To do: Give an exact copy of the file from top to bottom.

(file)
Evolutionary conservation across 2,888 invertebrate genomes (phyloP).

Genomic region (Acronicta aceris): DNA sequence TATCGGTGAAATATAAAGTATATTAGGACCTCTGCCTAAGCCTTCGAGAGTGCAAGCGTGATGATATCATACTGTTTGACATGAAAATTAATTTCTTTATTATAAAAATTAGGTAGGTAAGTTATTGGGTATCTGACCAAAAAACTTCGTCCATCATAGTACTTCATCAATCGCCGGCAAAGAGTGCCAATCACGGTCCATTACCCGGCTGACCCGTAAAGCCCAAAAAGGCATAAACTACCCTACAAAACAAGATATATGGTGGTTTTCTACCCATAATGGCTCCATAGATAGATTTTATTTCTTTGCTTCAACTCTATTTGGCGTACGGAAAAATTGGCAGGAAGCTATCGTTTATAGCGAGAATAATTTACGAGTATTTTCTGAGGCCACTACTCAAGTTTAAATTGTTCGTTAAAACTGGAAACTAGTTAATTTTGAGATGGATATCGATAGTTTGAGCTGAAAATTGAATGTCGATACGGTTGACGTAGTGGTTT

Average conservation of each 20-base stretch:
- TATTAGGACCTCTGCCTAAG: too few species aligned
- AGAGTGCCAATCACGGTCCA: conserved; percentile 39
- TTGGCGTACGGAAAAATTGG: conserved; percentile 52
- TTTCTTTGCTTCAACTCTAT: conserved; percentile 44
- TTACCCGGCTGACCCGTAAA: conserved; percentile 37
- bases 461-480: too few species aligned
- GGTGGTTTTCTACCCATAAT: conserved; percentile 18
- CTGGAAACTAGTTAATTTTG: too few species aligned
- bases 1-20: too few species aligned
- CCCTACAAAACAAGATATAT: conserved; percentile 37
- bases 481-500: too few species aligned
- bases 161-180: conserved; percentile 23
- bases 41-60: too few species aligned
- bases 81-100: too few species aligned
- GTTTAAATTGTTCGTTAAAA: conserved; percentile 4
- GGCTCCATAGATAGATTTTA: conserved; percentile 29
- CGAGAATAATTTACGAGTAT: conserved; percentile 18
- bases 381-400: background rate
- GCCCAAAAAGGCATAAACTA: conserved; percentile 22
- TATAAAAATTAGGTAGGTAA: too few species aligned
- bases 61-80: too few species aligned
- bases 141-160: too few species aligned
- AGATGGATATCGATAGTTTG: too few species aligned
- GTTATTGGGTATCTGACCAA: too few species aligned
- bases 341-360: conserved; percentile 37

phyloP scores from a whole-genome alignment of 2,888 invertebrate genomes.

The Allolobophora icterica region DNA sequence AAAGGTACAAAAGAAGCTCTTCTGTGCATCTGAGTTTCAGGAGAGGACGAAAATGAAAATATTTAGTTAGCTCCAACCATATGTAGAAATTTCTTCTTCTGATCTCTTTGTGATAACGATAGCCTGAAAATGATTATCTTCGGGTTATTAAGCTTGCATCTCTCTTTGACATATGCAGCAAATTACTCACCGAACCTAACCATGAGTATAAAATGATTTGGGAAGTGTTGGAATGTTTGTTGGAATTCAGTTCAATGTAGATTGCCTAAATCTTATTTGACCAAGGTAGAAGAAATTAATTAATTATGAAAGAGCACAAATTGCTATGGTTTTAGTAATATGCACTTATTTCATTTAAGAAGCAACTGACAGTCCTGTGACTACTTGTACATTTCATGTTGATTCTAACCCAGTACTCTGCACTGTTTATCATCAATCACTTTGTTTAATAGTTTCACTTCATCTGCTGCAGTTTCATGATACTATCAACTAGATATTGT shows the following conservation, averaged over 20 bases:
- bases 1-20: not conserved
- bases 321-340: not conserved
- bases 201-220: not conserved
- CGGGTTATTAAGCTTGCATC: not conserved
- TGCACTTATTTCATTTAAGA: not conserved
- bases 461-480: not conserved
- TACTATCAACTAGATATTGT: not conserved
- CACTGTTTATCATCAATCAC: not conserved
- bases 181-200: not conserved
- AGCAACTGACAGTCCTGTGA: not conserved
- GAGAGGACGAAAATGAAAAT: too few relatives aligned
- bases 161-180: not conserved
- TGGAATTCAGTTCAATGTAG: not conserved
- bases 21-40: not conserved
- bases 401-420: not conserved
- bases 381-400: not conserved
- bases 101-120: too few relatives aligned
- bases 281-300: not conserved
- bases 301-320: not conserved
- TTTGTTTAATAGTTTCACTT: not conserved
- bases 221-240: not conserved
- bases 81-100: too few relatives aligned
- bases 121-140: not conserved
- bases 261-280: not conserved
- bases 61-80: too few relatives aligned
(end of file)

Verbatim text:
Evolutionary conservation across 2,888 invertebrate genomes (phyloP).

Genomic region (Acronicta aceris): DNA sequence TATCGGTGAAATATAAAGTATATTAGGACCTCTGCCTAAGCCTTCGAGAGTGCAAGCGTGATGATATCATACTGTTTGACATGAAAATTAATTTCTTTATTATAAAAATTAGGTAGGTAAGTTATTGGGTATCTGACCAAAAAACTTCGTCCATCATAGTACTTCATCAATCGCCGGCAAAGAGTGCCAATCACGGTCCATTACCCGGCTGACCCGTAAAGCCCAAAAAGGCATAAACTACCCTACAAAACAAGATATATGGTGGTTTTCTACCCATAATGGCTCCATAGATAGATTTTATTTCTTTGCTTCAACTCTATTTGGCGTACGGAAAAATTGGCAGGAAGCTATCGTTTATAGCGAGAATAATTTACGAGTATTTTCTGAGGCCACTACTCAAGTTTAAATTGTTCGTTAAAACTGGAAACTAGTTAATTTTGAGATGGATATCGATAGTTTGAGCTGAAAATTGAATGTCGATACGGTTGACGTAGTGGTTT

Average conservation of each 20-base stretch:
- TATTAGGACCTCTGCCTAAG: too few species aligned
- AGAGTGCCAATCACGGTCCA: conserved; percentile 39
- TTGGCGTACGGAAAAATTGG: conserved; percentile 52
- TTTCTTTGCTTCAACTCTAT: conserved; percentile 44
- TTACCCGGCTGACCCGTAAA: conserved; percentile 37
- bases 461-480: too few species aligned
- GGTGGTTTTCTACCCATAAT: conserved; percentile 18
- CTGGAAACTAGTTAATTTTG: too few species aligned
- bases 1-20: too few species aligned
- CCCTACAAAACAAGATATAT: conserved; percentile 37
- bases 481-500: too few species aligned
- bases 161-180: conserved; percentile 23
- bases 41-60: too few species aligned
- bases 81-100: too few species aligned
- GTTTAAATTGTTCGTTAAAA: conserved; percentile 4
- GGCTCCATAGATAGATTTTA: conserved; percentile 29
- CGAGAATAATTTACGAGTAT: conserved; percentile 18
- bases 381-400: background rate
- GCCCAAAAAGGCATAAACTA: conserved; percentile 22
- TATAAAAATTAGGTAGGTAA: too few species aligned
- bases 61-80: too few species aligned
- bases 141-160: too few species aligned
- AGATGGATATCGATAGTTTG: too few species aligned
- GTTATTGGGTATCTGACCAA: too few species aligned
- bases 341-360: conserved; percentile 37

phyloP scores from a whole-genome alignment of 2,888 invertebrate genomes.

The Allolobophora icterica region DNA sequence AAAGGTACAAAAGAAGCTCTTCTGTGCATCTGAGTTTCAGGAGAGGACGAAAATGAAAATATTTAGTTAGCTCCAACCATATGTAGAAATTTCTTCTTCTGATCTCTTTGTGATAACGATAGCCTGAAAATGATTATCTTCGGGTTATTAAGCTTGCATCTCTCTTTGACATATGCAGCAAATTACTCACCGAACCTAACCATGAGTATAAAATGATTTGGGAAGTGTTGGAATGTTTGTTGGAATTCAGTTCAATGTAGATTGCCTAAATCTTATTTGACCAAGGTAGAAGAAATTAATTAATTATGAAAGAGCACAAATTGCTATGGTTTTAGTAATATGCACTTATTTCATTTAAGAAGCAACTGACAGTCCTGTGACTACTTGTACATTTCATGTTGATTCTAACCCAGTACTCTGCACTGTTTATCATCAATCACTTTGTTTAATAGTTTCACTTCATCTGCTGCAGTTTCATGATACTATCAACTAGATATTGT shows the following conservation, averaged over 20 bases:
- bases 1-20: not conserved
- bases 321-340: not conserved
- bases 201-220: not conserved
- CGGGTTATTAAGCTTGCATC: not conserved
- TGCACTTATTTCATTTAAGA: not conserved
- bases 461-480: not conserved
- TACTATCAACTAGATATTGT: not conserved
- CACTGTTTATCATCAATCAC: not conserved
- bases 181-200: not conserved
- AGCAACTGACAGTCCTGTGA: not conserved
- GAGAGGACGAAAATGAAAAT: too few relatives aligned
- bases 161-180: not conserved
- TGGAATTCAGTTCAATGTAG: not conserved
- bases 21-40: not conserved
- bases 401-420: not conserved
- bases 381-400: not conserved
- bases 101-120: too few relatives aligned
- bases 281-300: not conserved
- bases 301-320: not conserved
- TTTGTTTAATAGTTTCACTT: not conserved
- bases 221-240: not conserved
- bases 81-100: too few relatives aligned
- bases 121-140: not conserved
- bases 261-280: not conserved
- bases 61-80: too few relatives aligned